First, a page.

Like most customer support centers, there is regular turnover in the staff, so standardized materials have been created for the staff to help new Seller Support representatives access answers quickly to commonly asked questions.
If your question is unusually complex or complicated, you may find it takes some time for the ticket get routed to the right place. It can get frustrating getting people to understand your question, so be prepared for that.
Almost all Seller Support tickets must be filed from inside Sellercentral, so you have to have signed into your account on Sellercentral, click on the “HELP” in top right corner.
That will take you to another page where you can search for answers to general questions, but if you have a specific issue pertaining to your account, scroll down the page to the bottom right corner, where you will see the “Contact Us” button.
That takes you to a screen where you indicate you need help with your “Selling on Amazon” account, and a drop-down menu appears. The number of services listed may differ by seller depending on how many types of selling tools the seller uses with Amazon (including Amazon Webstore, Checkout by Amazon, and Sponsored Products).
It can be confusing to figure out where your issue is best classified within Amazon’s drop-down menu, and you may not get it right.
But what matters here is making sure you try to put your issue into the right classification. While your ticket will usually end up being routed to the right place eventually, all re-routing causes delays for you to get your issue resolved quickly.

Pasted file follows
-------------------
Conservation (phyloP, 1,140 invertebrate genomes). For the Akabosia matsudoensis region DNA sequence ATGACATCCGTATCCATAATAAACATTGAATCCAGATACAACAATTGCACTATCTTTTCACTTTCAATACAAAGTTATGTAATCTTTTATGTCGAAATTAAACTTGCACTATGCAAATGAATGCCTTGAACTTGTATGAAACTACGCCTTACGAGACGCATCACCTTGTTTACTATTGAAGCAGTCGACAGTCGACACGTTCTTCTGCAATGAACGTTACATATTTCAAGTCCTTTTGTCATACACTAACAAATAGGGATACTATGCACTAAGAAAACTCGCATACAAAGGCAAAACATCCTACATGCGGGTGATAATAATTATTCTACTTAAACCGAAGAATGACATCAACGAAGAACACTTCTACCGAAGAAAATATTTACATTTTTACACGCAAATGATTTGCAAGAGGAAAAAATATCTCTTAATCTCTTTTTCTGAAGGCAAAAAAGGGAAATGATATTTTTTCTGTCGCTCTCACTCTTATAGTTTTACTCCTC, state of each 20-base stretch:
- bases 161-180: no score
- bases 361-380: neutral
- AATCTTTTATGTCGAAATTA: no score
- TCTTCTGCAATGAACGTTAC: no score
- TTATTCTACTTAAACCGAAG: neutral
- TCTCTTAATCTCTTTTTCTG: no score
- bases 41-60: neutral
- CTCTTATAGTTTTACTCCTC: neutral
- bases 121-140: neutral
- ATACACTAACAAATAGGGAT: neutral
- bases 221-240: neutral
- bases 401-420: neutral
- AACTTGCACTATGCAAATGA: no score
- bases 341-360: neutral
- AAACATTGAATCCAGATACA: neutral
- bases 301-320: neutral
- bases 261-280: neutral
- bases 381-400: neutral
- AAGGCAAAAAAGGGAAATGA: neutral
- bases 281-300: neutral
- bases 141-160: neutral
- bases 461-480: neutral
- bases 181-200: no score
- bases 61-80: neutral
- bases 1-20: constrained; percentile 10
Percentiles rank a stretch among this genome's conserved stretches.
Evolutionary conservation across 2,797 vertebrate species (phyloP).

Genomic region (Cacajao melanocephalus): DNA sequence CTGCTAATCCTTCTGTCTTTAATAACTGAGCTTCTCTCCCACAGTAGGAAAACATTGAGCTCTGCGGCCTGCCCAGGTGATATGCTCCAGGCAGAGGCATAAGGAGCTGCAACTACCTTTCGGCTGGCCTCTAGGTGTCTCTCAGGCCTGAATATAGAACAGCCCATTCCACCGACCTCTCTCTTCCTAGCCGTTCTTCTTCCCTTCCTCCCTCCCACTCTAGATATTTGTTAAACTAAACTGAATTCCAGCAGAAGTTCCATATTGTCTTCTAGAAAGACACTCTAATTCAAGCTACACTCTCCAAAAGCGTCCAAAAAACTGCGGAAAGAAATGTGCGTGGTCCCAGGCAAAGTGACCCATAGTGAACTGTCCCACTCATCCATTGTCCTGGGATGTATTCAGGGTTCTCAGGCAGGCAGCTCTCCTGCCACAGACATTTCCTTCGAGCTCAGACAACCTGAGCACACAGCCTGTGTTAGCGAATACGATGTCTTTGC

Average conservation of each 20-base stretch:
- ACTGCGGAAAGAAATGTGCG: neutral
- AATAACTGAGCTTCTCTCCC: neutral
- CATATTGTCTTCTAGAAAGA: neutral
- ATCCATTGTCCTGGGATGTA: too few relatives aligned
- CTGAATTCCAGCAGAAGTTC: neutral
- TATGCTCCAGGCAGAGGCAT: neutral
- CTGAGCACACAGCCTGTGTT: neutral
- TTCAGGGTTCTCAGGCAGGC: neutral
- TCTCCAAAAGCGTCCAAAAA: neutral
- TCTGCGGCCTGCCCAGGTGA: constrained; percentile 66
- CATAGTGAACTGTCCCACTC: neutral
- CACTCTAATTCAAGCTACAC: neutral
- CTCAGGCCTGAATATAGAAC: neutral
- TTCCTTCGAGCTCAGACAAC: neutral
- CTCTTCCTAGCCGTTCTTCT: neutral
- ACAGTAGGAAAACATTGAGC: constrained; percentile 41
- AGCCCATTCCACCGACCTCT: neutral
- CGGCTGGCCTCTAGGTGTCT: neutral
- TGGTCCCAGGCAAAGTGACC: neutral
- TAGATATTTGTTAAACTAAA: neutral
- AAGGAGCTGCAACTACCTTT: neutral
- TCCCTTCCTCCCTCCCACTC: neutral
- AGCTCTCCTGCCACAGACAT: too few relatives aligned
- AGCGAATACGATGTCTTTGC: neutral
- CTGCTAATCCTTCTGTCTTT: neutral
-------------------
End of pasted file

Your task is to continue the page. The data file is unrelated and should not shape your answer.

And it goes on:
You may have to play around with the classifications that Amazon offers in order to find an ideal place within which to be filing your issue. And if you’re still not sure where to go, we encourage you to use the “Other” issue within any of these categories, and make sure you are very clear and complete in the explanation of your issue.
Phone Vs Email Tickets
Once you figure out where to file the ticket, the next issue is HOW to file the ticket – by email or by phone.
Given that the Seller Support rep who handles your ticket:
- may not have English as a first language
- may be very new to the job
- may not have seen your type of issue before
- isn’t as emotionally attached to your account as you are
…we strongly encourage you to file all tickets through the email option.
With written text, you are in much better control to make sure that the relevant, complete content of your question is documented for whichever person or team ultimately answers your question.
If you file a ticket by phone, you are completely relying on the person who takes your call to write down all of the details of your issue in the way that you want them documented.
As we have experienced first-hand far too many times, there are lots of misunderstandings when filing tickets, leading to your frustration and time delays.